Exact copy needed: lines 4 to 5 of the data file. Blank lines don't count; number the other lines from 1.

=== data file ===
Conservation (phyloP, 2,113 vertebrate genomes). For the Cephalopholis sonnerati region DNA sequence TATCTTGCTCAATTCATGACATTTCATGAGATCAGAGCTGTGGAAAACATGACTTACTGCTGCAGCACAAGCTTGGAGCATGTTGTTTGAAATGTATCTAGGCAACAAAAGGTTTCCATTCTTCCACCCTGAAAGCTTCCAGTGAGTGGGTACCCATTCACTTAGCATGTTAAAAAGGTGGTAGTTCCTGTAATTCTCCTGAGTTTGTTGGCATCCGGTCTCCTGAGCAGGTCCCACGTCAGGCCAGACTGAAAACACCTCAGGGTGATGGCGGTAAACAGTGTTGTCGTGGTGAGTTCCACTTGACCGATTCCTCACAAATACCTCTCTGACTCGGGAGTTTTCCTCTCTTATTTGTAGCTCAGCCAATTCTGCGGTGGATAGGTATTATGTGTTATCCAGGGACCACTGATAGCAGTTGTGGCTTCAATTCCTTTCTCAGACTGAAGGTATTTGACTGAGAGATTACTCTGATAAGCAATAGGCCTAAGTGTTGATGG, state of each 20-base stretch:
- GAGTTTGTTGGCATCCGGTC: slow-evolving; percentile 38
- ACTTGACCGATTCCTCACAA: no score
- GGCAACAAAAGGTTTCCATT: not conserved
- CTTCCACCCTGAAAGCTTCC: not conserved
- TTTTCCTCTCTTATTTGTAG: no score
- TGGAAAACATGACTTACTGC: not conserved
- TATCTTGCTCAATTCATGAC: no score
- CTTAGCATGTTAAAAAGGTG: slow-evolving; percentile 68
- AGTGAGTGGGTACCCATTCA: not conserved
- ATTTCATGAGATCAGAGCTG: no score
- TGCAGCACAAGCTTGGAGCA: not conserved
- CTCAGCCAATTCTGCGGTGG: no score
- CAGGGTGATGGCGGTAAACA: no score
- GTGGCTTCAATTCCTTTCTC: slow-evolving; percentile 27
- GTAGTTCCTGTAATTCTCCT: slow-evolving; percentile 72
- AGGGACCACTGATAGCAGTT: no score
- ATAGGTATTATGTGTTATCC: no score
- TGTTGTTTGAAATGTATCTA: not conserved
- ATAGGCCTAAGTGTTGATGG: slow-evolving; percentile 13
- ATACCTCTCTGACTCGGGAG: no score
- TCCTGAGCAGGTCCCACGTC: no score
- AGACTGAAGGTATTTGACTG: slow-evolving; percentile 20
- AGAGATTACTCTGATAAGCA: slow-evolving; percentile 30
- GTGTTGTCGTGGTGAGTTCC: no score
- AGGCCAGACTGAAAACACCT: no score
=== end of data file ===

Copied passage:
- GGCAACAAAAGGTTTCCATT: not conserved
- CTTCCACCCTGAAAGCTTCC: not conserved